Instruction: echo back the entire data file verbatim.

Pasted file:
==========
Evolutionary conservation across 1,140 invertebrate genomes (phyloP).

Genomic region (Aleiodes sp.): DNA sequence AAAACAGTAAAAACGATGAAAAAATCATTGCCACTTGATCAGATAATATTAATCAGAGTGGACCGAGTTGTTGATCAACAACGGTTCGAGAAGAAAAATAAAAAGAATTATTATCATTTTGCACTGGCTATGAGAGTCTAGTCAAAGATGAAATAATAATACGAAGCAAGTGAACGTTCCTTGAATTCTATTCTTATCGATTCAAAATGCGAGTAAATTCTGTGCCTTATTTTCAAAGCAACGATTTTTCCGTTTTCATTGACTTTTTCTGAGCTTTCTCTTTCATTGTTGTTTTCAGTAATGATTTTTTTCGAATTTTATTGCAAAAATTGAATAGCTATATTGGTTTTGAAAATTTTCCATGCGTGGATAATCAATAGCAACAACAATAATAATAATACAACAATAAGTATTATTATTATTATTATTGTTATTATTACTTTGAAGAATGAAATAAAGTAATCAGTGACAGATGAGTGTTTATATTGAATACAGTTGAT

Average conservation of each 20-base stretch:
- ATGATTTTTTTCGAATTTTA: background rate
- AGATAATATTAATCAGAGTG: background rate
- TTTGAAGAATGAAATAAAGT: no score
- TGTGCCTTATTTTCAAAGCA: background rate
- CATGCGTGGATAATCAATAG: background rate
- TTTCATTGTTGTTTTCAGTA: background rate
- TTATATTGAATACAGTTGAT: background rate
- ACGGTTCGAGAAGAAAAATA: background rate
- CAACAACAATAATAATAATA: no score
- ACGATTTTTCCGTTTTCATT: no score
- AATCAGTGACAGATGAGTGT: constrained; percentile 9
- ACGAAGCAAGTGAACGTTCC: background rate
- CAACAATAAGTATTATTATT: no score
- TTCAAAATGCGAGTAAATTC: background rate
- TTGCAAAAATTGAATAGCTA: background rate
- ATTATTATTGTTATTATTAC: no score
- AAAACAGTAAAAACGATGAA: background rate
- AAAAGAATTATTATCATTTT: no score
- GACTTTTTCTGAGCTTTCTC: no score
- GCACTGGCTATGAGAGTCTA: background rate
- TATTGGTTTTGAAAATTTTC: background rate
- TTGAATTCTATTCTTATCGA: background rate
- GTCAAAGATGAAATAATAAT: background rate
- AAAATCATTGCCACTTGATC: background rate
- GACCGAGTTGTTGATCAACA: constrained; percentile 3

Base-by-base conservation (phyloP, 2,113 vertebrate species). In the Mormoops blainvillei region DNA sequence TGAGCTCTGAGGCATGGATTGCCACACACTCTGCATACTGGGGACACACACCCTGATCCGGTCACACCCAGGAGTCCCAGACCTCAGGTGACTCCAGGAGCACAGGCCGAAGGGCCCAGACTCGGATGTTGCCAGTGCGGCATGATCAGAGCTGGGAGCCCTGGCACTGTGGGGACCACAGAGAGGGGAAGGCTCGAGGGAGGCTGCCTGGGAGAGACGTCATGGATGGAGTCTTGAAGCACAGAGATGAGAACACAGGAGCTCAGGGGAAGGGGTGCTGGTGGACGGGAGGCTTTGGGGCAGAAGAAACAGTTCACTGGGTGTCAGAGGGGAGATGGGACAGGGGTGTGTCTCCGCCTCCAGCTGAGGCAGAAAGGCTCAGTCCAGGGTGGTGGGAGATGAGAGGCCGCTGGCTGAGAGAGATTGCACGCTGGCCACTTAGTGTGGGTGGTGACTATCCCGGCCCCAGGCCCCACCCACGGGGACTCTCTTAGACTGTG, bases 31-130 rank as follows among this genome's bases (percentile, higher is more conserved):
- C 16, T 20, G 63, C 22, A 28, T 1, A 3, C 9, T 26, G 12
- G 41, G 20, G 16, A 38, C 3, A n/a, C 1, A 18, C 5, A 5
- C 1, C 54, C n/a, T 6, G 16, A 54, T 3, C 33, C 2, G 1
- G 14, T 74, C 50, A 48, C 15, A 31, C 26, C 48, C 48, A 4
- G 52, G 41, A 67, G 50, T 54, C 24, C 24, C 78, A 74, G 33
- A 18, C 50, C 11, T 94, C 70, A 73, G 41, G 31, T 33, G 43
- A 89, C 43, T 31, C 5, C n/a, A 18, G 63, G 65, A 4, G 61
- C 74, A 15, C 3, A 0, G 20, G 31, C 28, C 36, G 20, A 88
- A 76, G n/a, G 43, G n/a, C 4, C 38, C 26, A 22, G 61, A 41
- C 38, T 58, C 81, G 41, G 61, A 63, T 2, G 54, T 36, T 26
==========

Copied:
Evolutionary conservation across 1,140 invertebrate genomes (phyloP).

Genomic region (Aleiodes sp.): DNA sequence AAAACAGTAAAAACGATGAAAAAATCATTGCCACTTGATCAGATAATATTAATCAGAGTGGACCGAGTTGTTGATCAACAACGGTTCGAGAAGAAAAATAAAAAGAATTATTATCATTTTGCACTGGCTATGAGAGTCTAGTCAAAGATGAAATAATAATACGAAGCAAGTGAACGTTCCTTGAATTCTATTCTTATCGATTCAAAATGCGAGTAAATTCTGTGCCTTATTTTCAAAGCAACGATTTTTCCGTTTTCATTGACTTTTTCTGAGCTTTCTCTTTCATTGTTGTTTTCAGTAATGATTTTTTTCGAATTTTATTGCAAAAATTGAATAGCTATATTGGTTTTGAAAATTTTCCATGCGTGGATAATCAATAGCAACAACAATAATAATAATACAACAATAAGTATTATTATTATTATTATTGTTATTATTACTTTGAAGAATGAAATAAAGTAATCAGTGACAGATGAGTGTTTATATTGAATACAGTTGAT

Average conservation of each 20-base stretch:
- ATGATTTTTTTCGAATTTTA: background rate
- AGATAATATTAATCAGAGTG: background rate
- TTTGAAGAATGAAATAAAGT: no score
- TGTGCCTTATTTTCAAAGCA: background rate
- CATGCGTGGATAATCAATAG: background rate
- TTTCATTGTTGTTTTCAGTA: background rate
- TTATATTGAATACAGTTGAT: background rate
- ACGGTTCGAGAAGAAAAATA: background rate
- CAACAACAATAATAATAATA: no score
- ACGATTTTTCCGTTTTCATT: no score
- AATCAGTGACAGATGAGTGT: constrained; percentile 9
- ACGAAGCAAGTGAACGTTCC: background rate
- CAACAATAAGTATTATTATT: no score
- TTCAAAATGCGAGTAAATTC: background rate
- TTGCAAAAATTGAATAGCTA: background rate
- ATTATTATTGTTATTATTAC: no score
- AAAACAGTAAAAACGATGAA: background rate
- AAAAGAATTATTATCATTTT: no score
- GACTTTTTCTGAGCTTTCTC: no score
- GCACTGGCTATGAGAGTCTA: background rate
- TATTGGTTTTGAAAATTTTC: background rate
- TTGAATTCTATTCTTATCGA: background rate
- GTCAAAGATGAAATAATAAT: background rate
- AAAATCATTGCCACTTGATC: background rate
- GACCGAGTTGTTGATCAACA: constrained; percentile 3

Base-by-base conservation (phyloP, 2,113 vertebrate species). In the Mormoops blainvillei region DNA sequence TGAGCTCTGAGGCATGGATTGCCACACACTCTGCATACTGGGGACACACACCCTGATCCGGTCACACCCAGGAGTCCCAGACCTCAGGTGACTCCAGGAGCACAGGCCGAAGGGCCCAGACTCGGATGTTGCCAGTGCGGCATGATCAGAGCTGGGAGCCCTGGCACTGTGGGGACCACAGAGAGGGGAAGGCTCGAGGGAGGCTGCCTGGGAGAGACGTCATGGATGGAGTCTTGAAGCACAGAGATGAGAACACAGGAGCTCAGGGGAAGGGGTGCTGGTGGACGGGAGGCTTTGGGGCAGAAGAAACAGTTCACTGGGTGTCAGAGGGGAGATGGGACAGGGGTGTGTCTCCGCCTCCAGCTGAGGCAGAAAGGCTCAGTCCAGGGTGGTGGGAGATGAGAGGCCGCTGGCTGAGAGAGATTGCACGCTGGCCACTTAGTGTGGGTGGTGACTATCCCGGCCCCAGGCCCCACCCACGGGGACTCTCTTAGACTGTG, bases 31-130 rank as follows among this genome's bases (percentile, higher is more conserved):
- C 16, T 20, G 63, C 22, A 28, T 1, A 3, C 9, T 26, G 12
- G 41, G 20, G 16, A 38, C 3, A n/a, C 1, A 18, C 5, A 5
- C 1, C 54, C n/a, T 6, G 16, A 54, T 3, C 33, C 2, G 1
- G 14, T 74, C 50, A 48, C 15, A 31, C 26, C 48, C 48, A 4
- G 52, G 41, A 67, G 50, T 54, C 24, C 24, C 78, A 74, G 33
- A 18, C 50, C 11, T 94, C 70, A 73, G 41, G 31, T 33, G 43
- A 89, C 43, T 31, C 5, C n/a, A 18, G 63, G 65, A 4, G 61
- C 74, A 15, C 3, A 0, G 20, G 31, C 28, C 36, G 20, A 88
- A 76, G n/a, G 43, G n/a, C 4, C 38, C 26, A 22, G 61, A 41
- C 38, T 58, C 81, G 41, G 61, A 63, T 2, G 54, T 36, T 26